Effects of chronic social defeat stress on behavior and choline acetyltransferase, 78-kDa glucose-regulated protein, and CCAAT/enhancer-binding protein (C/EBP) homologous protein in adult mice
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Social defeat stress induces physiological and behavioral symptoms, including anxiety, anhedonia, immune deficits, and altered expression of key brain genes.
The present study investigated the effects of social defeat stress on the behaviors and expressions of Chat, Grp78, and chop in the brains of adult mice.
Adult mice were divided into susceptible and unsusceptible groups after 10 days of social defeat stress. In experiment 1, behavioral tests were conducted, and brains were processed for Western blotting at day 27 after stress. In experiment 2, social avoidance tests were conducted, and brains were processed for Western blotting at day 12 after stress.
The results indicate decreased and increased locomotion and anxiety behavior in all defeated mice. Decrease in social interaction, increased immobility, and impaired memory performance were only observed in susceptible mice. A decrease in the Chat level at days 12 and 27 was noted in the prefrontal cortex (PFC), amygdala (Amyg), and dorsal hippocampus (HIP) in defeated mice. The expression levels of Grp78 and chop measured on days 12 and 27 were significantly greater in the Amyg of susceptible mice. In the PFC and HIP, defeated mice displayed different patterns in the levels of Grp78 and chop expressions measured on days 12 and 27.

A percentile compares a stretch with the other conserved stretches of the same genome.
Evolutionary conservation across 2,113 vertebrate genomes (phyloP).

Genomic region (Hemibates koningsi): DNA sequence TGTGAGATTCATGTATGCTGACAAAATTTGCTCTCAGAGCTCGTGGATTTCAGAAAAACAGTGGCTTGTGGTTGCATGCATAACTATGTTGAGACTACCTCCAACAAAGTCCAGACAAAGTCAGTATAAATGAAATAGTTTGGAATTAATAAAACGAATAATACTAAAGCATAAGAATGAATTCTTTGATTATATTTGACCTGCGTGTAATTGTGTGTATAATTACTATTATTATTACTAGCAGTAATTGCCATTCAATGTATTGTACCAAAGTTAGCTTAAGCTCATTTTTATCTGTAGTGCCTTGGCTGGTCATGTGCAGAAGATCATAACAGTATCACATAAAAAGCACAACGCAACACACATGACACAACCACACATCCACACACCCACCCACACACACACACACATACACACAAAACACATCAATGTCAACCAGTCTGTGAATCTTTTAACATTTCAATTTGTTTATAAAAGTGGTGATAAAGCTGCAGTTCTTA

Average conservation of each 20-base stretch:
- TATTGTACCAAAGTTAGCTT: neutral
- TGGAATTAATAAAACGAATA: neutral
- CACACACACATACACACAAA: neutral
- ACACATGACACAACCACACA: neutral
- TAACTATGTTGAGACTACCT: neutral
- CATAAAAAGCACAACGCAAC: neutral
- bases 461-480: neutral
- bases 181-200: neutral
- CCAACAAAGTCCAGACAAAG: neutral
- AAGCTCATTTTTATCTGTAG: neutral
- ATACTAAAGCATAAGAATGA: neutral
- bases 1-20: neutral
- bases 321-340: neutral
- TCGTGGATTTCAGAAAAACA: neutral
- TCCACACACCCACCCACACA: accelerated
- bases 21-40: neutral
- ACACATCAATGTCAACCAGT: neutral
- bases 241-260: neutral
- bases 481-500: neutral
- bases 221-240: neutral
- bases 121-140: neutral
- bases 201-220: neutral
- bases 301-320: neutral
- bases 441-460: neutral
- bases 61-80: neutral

The present study demonstrated that chronic social defeat stress in mice produces stress-related behaviors. Different response patterns were noted for Grp78 and chop expression among the groups in terms of brain regions and time-course effects.
KeywordsSocial defeat Depression Susceptibility Object recognition test 78-kDa glucose-regulated protein CCAAT/enhancer-binding protein (C/EBP) homologous protein
This research was supported by the Basic Science Research Program through the National Research Foundation of Korea funded by the Ministry of Education, Science, and Technology (2012-0007635).